CSUs to offer mostly online classes in the fall semester, with few exceptions

Education
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The California State University system has announced that universities will be primarily offering online courses for the fall.

During the CSU Board of Trustees meeting today, Chancellor Timothy White announced that the vast majority of classes will be offered online, with some exceptions for courses where students need to be on campus in order to participate.

“The planning framework for course deliver has been and will continue to necessarily be, virtual,” he said.

The decision comes as Fresno State had been considering scenarios for the fall that included online-only classes.

“The California State University Chancellor’s Office provided guidance on what’s expected to be a largely virtual-instruction environment for the majority of the 23 CSU campuses this fall, including criteria for allowing exceptions for in-person courses,” according to a letter sent by Saúl Jiménez-Sandoval, Provost and Vice President for Academic Affairs at Fresno State, and Debbie Adishian-Astone, Vice President for Administration and Chief Financial Officer.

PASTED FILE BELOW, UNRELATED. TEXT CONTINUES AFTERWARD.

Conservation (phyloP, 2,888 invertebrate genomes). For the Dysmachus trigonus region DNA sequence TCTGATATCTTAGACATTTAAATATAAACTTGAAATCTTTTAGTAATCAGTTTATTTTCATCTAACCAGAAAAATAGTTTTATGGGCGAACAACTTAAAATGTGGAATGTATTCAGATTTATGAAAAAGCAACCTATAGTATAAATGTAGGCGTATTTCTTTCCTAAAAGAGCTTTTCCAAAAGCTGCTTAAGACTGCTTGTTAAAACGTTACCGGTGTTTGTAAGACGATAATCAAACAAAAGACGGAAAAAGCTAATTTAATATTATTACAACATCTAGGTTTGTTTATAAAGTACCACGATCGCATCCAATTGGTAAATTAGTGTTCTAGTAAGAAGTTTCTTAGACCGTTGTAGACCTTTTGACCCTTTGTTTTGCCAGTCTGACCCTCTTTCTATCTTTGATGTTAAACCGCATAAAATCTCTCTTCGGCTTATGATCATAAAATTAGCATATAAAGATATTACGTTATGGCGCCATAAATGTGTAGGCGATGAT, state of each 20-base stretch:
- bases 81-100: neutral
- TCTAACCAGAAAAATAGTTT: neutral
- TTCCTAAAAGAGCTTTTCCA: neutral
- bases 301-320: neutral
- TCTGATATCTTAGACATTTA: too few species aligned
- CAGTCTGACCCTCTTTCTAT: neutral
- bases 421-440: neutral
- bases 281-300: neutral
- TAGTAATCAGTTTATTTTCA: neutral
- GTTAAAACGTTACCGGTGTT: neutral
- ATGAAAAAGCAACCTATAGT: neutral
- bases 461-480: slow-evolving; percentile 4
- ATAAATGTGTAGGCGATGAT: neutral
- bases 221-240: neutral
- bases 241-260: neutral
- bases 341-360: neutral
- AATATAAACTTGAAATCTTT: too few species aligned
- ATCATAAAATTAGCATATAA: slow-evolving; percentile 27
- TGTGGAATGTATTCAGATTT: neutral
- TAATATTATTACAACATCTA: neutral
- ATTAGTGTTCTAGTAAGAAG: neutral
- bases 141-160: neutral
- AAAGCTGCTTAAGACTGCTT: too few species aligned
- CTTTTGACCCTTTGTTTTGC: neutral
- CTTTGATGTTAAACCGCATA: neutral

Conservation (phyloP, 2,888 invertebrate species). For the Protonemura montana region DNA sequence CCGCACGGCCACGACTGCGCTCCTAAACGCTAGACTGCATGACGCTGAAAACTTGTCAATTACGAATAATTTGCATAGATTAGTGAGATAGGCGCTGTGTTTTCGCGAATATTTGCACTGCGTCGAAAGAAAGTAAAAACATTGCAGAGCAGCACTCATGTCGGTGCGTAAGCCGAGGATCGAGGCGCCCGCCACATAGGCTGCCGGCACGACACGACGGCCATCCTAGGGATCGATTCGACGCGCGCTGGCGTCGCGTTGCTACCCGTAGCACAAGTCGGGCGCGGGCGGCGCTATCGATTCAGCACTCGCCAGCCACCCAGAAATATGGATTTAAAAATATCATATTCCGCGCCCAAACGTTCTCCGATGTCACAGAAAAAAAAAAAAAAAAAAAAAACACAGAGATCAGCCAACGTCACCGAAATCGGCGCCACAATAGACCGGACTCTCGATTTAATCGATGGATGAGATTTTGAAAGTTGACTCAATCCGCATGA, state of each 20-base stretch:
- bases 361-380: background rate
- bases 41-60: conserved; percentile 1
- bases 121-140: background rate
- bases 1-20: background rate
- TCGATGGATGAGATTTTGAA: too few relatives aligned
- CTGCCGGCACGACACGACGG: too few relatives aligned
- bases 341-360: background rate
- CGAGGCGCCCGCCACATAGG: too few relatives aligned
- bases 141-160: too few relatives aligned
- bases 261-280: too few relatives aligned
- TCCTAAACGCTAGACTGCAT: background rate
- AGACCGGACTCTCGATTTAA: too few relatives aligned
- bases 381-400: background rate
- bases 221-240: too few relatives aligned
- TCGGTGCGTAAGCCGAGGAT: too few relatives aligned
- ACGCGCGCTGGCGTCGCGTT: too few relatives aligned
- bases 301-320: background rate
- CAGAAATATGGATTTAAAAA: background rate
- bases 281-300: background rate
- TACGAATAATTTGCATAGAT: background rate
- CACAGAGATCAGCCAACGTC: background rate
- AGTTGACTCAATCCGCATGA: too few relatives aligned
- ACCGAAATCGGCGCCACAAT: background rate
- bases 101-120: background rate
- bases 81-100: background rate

A list of course exceptions that would still happen on campus has not yet been released.

The letter went on to say their goal is quality education.

“Our priority is to continue to provide a quality education for our students, ensuring their progress to obtaining a degree, while also sustaining a safe and productive working environment for our dedicated faculty and staff.”

This approach to virtual planning is necessary for many reasons. First and foremost is the health, safety and welfare of our students, faculty and staff, and the evolving data surrounding the progression of COVID-19 – current and as forecast throughout the 2020-21 academic year. This planning approach is necessary because a course that might begin in a face-to-face modality would likely have to be switched to a virtual format during the term if a serious second wave of the pandemic occurs, as forecast. Virtual planning is necessary because it might not be possible for some students, faculty and staff to safely travel to campus. 

CSU Chancellor Timothy P. White

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